How do you sustain a value proposition? Almost any idea can be copied or duplicated over time, with sufficient resources. My experience is that today’s competitive advantage becomes the basis of competition over time. In other words, if you have a feature or product that is different than what everyone else has, that difference will dissipate over time, and you will have to come up with something new. It may no longer be breakthrough innovation, but you need to continue to have evolution of your product or solution to sustain an advantage over time. This is true even if you do a good job of protecting your intellectual property.
There are two ways to have sustainable value. Either you’re in a small and relatively uninteresting niche market that will not attract competition –which probably means that you can’t build a big business enterprise around it–or you need to build layers of competitive advantage over time.
Building Layers of Competitive Advantage
In my experience, having just a single competitive advantage will not last a very long time, even if you’re protecting it with intellectual property. It’s what we call a one trick pony. Of course you need a unique value proposition and you should protect your intellectual property in your initial solution, but you also need to build other commercial things into your solution that create barriers to entry for the competition. Can you closely marry your product to your customers’ products to build-in switching costs? In a lot of different solutions in companies that I’ve had, there were software components of our product that was married with the customer’s software, thus building switching cost. Also, if customers get used to the usage model of your product and new training is required to bring on a competitor; that is a switching cost.
Even if the competitor comes in with something that’s similar in terms of quality and price performance, if it’s significantly costly for the customer to move from your solution to their solution, it gives you time to work through things and make sure that you have the sustained advantage there.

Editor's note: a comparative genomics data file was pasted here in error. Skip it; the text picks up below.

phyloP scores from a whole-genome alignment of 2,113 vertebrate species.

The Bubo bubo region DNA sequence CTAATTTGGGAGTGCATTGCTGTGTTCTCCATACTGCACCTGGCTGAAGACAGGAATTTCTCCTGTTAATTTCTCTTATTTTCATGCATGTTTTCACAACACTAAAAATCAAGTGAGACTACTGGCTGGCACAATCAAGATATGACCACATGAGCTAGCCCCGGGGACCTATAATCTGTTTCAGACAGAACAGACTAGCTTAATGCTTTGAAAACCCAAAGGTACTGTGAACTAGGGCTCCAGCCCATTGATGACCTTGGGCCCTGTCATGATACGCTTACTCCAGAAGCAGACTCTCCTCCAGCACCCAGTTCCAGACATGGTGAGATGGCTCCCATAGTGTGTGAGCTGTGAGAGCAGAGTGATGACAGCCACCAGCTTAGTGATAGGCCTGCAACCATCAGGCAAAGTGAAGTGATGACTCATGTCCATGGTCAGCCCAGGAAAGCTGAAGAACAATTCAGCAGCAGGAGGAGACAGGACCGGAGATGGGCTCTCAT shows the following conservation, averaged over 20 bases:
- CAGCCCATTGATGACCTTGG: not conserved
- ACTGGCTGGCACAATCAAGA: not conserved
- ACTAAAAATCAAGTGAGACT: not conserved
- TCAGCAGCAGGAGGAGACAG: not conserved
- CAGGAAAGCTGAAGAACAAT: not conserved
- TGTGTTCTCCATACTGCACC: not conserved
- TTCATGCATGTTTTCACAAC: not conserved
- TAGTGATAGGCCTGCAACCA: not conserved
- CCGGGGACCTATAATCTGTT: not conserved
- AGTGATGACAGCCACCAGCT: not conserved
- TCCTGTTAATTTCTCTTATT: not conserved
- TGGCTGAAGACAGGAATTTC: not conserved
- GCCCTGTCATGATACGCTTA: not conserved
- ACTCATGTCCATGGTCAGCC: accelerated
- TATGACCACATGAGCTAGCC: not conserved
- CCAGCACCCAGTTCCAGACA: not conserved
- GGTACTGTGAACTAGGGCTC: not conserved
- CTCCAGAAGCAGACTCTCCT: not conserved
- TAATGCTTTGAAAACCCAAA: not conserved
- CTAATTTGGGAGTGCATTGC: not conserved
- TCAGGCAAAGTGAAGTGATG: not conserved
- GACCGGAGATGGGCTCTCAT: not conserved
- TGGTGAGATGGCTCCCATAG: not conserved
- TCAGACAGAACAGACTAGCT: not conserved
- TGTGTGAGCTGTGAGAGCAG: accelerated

It’s important to have a strong roadmap of follow-on products and to leverage off the earlier products. The development cost for the customer isn’t as high because you’re leveraging off existing solutions. In the tech world we call this backward compatibility, but it can apply to other types of products as well. Then there are things like service and quality. These things can seem subtle, but there are ways to quantify them, and the great companies do this. You should build relationships, even in times of difficulty. Bill Gates talks about the best learning opportunities with customers being when they have a problem with your product. My experience is that if you do a great job solving problems in this environment, you build trust and credibility with customers. You solve problems quickly. You should always get back to your customers in a timely fashion. Consistently provide superior price performance. All of these things build upon themselves and give you a stronger position to keep the business over time.
The Importance of Idea Refinement
Now let’s talk a little bit about idea refinement. How do you make sure that the idea, if it’s a relatively good idea in the beginning, becomes a great idea so that customers really resonate with that? You must refine your idea, the same way that crude oil is refined into valuable and usable fuels.
In every company I’ve consulted with and every company that I’ve worked for that has developed unique products, there’s a dialogue that occurs initially with trusted advisors, specialists and people in your inner circle that you can trust not to disclose your idea to anyone else. They will also provide you with unfiltered feedback as to whether they think it’s a good or bad idea. Do they think it could be a good idea if you refined it somewhat? Having that dialogue with people who know what they’re talking about and that you trust, and who trust you, is very important.
The second thing is to gain feedback from expert sources in the market. I do a lot of industry monitoring in various areas of tech. You need to make sure you’re constantly educating yourself about what’s out there. Anytime someone approaches me about an angel investment, the first thing I do is go to the web after the meeting.